The Maritime History of the Great Lakes
British Whig (Kingston, ON), Nov. 3, 1881

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p.2 Steam Navigation - editorial - Kingston harbor should be improved.



The props. Scotia and Prussia passed down the river this morning.

The steamer Spartan and prop. California are wind bound here. They are bound upward.

The steamer Maud will probably be off the ways on Saturday. Her repairs have been quite extensive, costing about $800.

The captain of the White settled with the owners of the Annandale for the damage done to the latter in the recent collision at Oswego by the payment of $100.

Capt. Lefevre, master and owner of the schooner O.M. Bond, has resigned because of illness, and Captain Yakley, of Oswego, has been appointed to take command.

The schr. Singapore left here last evening for Oswego with barley. She had to run back owing to the severe gale that was blowing on the lake. Her jib was torn into ribbons.

The. St. Lawrence & Chicago Forwarding Company's barges are now engaged in carrying iron ore from Belleville to Fairhaven. Each barge carries 500 tons. The Frank Perew does the towing.

Some time ago the schr. Pinafore made repairs, costing $2,000, at Mill Point. She is an American craft. Recently she went to Cape Vincent where the Customs authorities imposed a tax of 50 % upon all the improvements made. Thus the repairs have cost the owners about $3,000.

A Schooner Sunk - Port Colborne, Nov. 3rd - The schr. Camanche, grain laden, sunk in the canal this morning about a mile from here. Will send particulars later.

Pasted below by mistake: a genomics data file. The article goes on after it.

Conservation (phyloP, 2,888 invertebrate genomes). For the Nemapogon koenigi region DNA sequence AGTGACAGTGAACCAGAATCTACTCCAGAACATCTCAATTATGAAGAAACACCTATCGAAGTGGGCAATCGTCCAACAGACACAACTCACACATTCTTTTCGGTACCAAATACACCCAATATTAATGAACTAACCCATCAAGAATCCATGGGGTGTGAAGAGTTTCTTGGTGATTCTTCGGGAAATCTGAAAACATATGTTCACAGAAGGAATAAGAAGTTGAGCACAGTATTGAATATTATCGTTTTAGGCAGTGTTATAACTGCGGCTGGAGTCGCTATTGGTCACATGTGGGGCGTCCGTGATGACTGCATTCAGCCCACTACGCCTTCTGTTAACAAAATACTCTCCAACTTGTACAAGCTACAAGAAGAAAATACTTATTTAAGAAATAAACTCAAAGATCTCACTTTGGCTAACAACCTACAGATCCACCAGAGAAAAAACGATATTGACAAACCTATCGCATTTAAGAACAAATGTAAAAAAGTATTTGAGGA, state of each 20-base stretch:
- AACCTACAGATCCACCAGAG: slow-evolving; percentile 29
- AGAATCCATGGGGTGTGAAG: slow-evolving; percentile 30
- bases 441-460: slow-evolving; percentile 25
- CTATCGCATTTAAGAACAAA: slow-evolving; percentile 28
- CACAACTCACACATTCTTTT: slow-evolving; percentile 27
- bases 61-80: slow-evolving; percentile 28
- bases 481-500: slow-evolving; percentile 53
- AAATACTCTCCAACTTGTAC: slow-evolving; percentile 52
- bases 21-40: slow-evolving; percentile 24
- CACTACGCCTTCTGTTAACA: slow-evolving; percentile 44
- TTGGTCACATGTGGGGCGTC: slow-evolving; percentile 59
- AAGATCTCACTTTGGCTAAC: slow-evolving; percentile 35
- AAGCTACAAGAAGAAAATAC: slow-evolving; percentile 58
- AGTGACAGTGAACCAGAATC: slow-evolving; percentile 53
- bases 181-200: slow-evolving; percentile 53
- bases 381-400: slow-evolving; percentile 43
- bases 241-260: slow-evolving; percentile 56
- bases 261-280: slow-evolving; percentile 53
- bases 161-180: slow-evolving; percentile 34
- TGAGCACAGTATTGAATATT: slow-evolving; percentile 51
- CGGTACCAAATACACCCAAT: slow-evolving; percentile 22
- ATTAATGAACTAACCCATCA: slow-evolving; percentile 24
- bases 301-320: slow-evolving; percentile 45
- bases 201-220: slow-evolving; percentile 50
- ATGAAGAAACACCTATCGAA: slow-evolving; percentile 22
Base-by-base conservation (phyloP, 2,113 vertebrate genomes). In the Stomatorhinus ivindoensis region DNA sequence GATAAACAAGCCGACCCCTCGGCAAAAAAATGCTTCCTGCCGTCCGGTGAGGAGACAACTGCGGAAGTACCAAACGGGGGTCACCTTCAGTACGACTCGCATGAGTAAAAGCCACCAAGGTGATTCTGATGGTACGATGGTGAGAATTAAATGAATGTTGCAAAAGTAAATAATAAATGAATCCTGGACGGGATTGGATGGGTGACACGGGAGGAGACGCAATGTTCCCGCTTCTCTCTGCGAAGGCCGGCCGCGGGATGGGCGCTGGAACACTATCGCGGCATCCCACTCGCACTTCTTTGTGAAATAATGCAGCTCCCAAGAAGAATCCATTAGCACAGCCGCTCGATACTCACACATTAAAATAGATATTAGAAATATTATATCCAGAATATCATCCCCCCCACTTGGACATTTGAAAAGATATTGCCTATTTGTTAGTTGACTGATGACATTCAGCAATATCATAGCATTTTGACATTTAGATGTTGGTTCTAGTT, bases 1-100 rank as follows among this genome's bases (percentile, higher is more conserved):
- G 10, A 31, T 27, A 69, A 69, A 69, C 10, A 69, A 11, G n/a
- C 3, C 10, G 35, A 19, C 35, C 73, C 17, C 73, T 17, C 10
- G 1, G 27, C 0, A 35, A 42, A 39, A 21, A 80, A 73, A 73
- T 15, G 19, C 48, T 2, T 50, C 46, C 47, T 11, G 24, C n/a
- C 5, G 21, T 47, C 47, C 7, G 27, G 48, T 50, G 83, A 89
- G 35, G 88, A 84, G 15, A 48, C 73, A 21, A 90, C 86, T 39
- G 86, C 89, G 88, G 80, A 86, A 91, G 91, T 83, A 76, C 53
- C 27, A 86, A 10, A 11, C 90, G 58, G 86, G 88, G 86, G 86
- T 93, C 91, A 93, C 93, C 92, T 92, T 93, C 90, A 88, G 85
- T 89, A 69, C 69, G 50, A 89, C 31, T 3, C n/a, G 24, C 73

A Lively Water Chase - Messrs. Calvin & Breck had quite an account against the owners of the steambarge Kingsford for releasing the boat when she went aground on Wellington beach some weeks ago and afterwards towing her to Oswego. The bill was not paid, the owners disputing their liability on the ground of bankruptcy. The other day the Messrs. Calvin got word that the Kingsford was at Belleville, and despatched an employee to have a seizure made. The Ontario says the "limb of the law" had supper before taking steps to execute his commission and that when he and the Sheriff went in search of the Kingsford they found that she had left and was steaming down the Bay of Quinte, that a tug with the officers aboard went in pursuit but that they could not overtake the runaway ere she had passed out of the county and the Sheriff's jurisdiction.

The error of judgement, we are informed, was committed by the staff, who took the employee to the wharf to see the Kingsford, and the Captain seeing them and suspecting something made off.

The Sheriff, however, as Marshall of the Marine Court, need not have stopped at the county limit. He could have made the seizure anywhere in Canadian water.

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Nov. 3, 1881
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Rick Neilson
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Public domain: Copyright has expired according to the applicable Canadian or American laws. No restrictions on use.
Maritime History of the Great Lakes
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British Whig (Kingston, ON), Nov. 3, 1881